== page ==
In truth, Mr. Frankel insisted, most of the Wu-Tang is fairly mellow. “You don’t see them out all the time partying, they are not in the news all the time, they pretty much keep to themselves,” he said. “They are family people–they have wives and kids and families that they are very attentive to.”
The one Wu-Tang member who does have trouble staying out of trouble, however, is Mr. Bastard. Ol’ Dirty, whose real name is Russell Jones, is kind of the Robert Downey Jr. of rap. A frenetic, wild-haired performer–one of hip-hop’s true originals–Mr. Jones is no stranger to police, from the dismissed attempted-murder charge (police alleged that he shot at them in Brooklyn) to drug busts, to ticky-tack driving violations to an arrest in California for wearing a bulletproof vest, which is illegal for people with prior felony convictions.
In fact, Mr. Jones was due in a Queens courtroom on Jan. 2, to be arraigned on crack cocaine possession charges. “Russell Jones, for some reason, seems to get in trouble a lot, for a lot of silly reasons,” Mr. Frankel said.
The root of the rapper’s problems has been an unfortunate struggle with drugs, Mr. Frankel said, for which Mr. Jones has been treated several times. “The perception of him as a gun-toting thug–look, I don’t want to ruin his image, but it couldn’t be further from the truth,” he said. “He does some silly things sometimes, and he opens his mouth sometimes when he shouldn’t–but as far as being a violent person, it’s not him.”
Alas, not every New York lawyer has a client with a moniker like Ol’ Dirty Bastard. Mr. Frankel was asked how he refers to Mr. Jones and his Wu-Tang clients when he does business.
“I call them all sorts of different things,” Mr. Frankel said. “The last of which is probably their real name.”
When the members of Swoon.com, Condé Nast’s “dating, mating and relating” Web site, recently opened their e-mailboxes, hoping for billets-doux from secret admirers, they were blindsided by a terse Dear John letter instead.
“As of January 1, 2001, the Personals will be gone from Swoon, permanently,” read an e-mail from the Web site’s editors. “That means you have less than a week to use the service, after which point all communication through Swoon will be completely cut off. Make whatever arrangements you feel necessary with online flames, both old and new.”
Swoon’s e-lonelyhearts, curiously legion here in New York, were crestfallen. “At first I actually thought [the e-mail] might be part of a clever ruse by my mother,” Karen Lewis, a 31-year-old architect from Park Slope, said a short while after the Web site broke the bad news. “I’m sad. I like Swoon. I like the anonymity.”
Ms. Lewis, who had been on several dates with men she had met on Swoon, said that part of the Web site’s appeal was its charmingly retro style. “It’s a real bitch to add photos,” she explained. “You need to know HTML, so almost no one has photos, which levels the playing field and forces you to be more literate.”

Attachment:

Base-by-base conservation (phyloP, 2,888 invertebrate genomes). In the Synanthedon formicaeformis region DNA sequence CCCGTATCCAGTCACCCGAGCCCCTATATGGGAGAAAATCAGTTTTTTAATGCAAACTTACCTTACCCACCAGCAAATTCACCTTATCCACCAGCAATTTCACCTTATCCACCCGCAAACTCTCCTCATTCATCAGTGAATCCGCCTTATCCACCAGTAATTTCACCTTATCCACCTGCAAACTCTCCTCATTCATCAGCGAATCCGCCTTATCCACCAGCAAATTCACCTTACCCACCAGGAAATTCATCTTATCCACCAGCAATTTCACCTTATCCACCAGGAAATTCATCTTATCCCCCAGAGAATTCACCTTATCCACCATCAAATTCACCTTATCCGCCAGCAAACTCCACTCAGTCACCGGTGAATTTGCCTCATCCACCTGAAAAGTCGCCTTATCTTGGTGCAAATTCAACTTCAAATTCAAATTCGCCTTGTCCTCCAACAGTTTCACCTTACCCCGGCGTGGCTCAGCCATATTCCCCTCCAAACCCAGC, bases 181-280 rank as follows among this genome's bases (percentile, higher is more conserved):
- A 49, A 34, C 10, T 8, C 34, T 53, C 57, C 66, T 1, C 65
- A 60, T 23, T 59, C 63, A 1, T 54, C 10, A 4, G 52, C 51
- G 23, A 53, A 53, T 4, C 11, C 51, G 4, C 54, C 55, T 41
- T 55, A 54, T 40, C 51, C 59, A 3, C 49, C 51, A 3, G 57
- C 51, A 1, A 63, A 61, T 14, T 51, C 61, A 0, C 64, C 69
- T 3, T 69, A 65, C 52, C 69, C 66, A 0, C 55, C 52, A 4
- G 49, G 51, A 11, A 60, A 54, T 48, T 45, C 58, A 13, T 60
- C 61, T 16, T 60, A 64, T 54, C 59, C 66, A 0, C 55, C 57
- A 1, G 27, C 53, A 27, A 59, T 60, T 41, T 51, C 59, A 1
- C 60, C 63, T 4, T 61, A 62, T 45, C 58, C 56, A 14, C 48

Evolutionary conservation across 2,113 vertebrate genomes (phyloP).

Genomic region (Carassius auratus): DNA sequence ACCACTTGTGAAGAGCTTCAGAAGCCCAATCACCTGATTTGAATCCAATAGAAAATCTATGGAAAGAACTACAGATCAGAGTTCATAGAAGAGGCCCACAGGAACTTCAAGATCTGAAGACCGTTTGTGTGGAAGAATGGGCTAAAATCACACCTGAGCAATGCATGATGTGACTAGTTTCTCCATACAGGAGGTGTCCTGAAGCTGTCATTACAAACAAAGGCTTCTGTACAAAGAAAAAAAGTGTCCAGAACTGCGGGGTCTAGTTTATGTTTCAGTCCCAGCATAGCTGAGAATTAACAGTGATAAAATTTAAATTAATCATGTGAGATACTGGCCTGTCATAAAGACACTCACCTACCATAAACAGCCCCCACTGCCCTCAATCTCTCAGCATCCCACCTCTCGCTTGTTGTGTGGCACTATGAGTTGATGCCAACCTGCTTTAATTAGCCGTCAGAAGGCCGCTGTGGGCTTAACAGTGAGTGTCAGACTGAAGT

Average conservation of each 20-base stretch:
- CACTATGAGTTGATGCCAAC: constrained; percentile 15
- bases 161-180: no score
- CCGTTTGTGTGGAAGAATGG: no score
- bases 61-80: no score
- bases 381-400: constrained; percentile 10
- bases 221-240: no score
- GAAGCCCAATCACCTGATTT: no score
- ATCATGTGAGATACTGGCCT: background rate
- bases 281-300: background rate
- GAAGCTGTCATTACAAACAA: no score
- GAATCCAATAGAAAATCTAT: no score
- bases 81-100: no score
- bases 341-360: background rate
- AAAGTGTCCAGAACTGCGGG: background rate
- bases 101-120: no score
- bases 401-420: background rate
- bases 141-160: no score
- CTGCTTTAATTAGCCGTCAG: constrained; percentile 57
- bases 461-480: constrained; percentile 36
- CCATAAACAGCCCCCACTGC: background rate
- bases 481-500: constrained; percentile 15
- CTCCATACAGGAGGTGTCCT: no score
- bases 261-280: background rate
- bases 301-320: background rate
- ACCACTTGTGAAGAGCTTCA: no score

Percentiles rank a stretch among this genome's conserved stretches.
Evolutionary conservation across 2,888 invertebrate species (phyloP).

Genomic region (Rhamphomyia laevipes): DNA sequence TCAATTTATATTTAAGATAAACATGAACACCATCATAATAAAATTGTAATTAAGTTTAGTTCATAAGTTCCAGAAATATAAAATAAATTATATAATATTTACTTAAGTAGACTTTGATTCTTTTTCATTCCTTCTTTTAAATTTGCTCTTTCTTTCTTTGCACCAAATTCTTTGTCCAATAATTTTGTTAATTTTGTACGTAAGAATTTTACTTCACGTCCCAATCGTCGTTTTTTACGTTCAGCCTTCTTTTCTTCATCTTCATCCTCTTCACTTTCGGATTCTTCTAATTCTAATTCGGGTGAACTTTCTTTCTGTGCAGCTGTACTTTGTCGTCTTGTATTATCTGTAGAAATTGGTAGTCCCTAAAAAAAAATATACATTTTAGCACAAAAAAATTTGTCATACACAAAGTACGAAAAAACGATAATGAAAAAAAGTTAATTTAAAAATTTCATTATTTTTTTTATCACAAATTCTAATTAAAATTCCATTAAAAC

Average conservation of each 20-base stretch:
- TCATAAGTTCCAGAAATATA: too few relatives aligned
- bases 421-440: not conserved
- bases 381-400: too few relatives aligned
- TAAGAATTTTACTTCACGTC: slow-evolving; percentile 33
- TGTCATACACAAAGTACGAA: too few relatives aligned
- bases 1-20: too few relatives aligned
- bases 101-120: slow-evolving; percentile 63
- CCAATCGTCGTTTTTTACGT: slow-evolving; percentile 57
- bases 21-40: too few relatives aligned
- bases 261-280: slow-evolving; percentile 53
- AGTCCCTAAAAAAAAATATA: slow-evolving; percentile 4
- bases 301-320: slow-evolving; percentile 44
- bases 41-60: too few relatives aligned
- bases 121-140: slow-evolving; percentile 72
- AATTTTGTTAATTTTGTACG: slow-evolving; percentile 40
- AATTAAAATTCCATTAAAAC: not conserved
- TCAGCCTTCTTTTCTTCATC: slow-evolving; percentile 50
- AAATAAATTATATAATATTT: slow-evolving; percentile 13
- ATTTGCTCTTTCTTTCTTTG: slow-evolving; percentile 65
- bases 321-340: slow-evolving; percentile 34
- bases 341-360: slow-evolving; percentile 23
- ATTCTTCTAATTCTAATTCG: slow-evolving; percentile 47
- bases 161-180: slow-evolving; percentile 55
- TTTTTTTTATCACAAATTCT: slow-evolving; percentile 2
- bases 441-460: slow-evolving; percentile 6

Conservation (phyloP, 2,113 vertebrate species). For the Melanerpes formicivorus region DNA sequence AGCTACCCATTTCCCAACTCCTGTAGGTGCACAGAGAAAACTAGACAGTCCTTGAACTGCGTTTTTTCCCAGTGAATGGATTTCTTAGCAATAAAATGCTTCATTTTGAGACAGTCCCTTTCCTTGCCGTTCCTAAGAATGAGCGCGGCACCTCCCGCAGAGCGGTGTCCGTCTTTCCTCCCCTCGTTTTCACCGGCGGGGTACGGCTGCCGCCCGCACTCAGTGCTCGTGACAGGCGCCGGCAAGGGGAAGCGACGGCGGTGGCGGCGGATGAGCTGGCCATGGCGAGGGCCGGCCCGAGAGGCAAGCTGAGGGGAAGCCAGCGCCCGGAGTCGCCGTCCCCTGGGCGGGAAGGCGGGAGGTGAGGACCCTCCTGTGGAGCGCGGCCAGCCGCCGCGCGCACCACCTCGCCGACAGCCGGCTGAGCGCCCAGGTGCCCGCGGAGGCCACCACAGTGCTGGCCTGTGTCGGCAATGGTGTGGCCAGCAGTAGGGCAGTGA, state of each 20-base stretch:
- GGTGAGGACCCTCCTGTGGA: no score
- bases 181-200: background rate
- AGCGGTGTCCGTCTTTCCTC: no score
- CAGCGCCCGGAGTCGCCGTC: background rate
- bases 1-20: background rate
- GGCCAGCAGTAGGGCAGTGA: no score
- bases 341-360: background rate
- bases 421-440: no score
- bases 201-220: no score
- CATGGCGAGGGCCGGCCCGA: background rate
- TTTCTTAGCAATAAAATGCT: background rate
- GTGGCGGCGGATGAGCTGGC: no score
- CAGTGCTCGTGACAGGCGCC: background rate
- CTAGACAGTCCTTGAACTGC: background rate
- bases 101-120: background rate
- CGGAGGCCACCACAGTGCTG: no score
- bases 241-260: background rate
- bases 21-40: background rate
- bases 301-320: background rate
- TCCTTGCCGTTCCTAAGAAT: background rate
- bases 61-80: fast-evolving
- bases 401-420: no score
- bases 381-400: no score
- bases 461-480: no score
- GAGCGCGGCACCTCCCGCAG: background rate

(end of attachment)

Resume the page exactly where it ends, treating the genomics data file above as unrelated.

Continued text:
Others turned to the lovelorn surfers on the Condé Nast site to provide a cheap, albeit empty, ego boost–like a quick fling at a college friend’s wedding. “I used it most when I was feeling really depressed, like when I was unemployed,” said a 29-year-old MTV writer, who asked that his name not be used. “I’d update my profile like six times a day, trying to see what would get the most responses.” For example, when he wrote that he kept Tom Waits and OutKast on his CD player, hardly anyone responded, he said. But when he wrote that he liked Britney Spears, he was flooded.
“I didn’t so much want to meet the people who wrote me,” the MTV writer admitted. “It was more about making myself feel better or worse.”
For those looking for actual dates, Swoon had its drawbacks. “Eric,” a D.J. from Brooklyn, said he once received a flirty “Let’s have a drink” e-mail from a surfer named “badideajeans” on a Friday afternoon. “But I had already gone home for the weekend and didn’t get to read her letter until Monday,” he said. “By then, it was too late–she had already disappeared into the ether.”
Eric had scurried online to send e-mails to 10 different women before the New Year’s Day deadline, but he was pessimistic. “When I come back from work after the holiday, my mailbox will probably be full of letters from women whose e-mail addresses are no longer valid,” he grumbled. “And at least seven of those girls were the girl of my dreams!”
Elsewhere Swoonophiles made alternative plans. Ms. Lewis, the architect, has turned to Jdate.com, a Jewish personals site recommended by (surprise!) her mother. “The last time I was single, I checked it out, and the men’s profiles could not have been more boring–you know, like ‘I like walks on the beach’ and stuff,” Ms. Lewis said. “But I went back again not long ago, after breaking up with my boyfriend, and the quality had vastly improved.” Breaking up, at least on the Web, doesn’t seem as hard to do.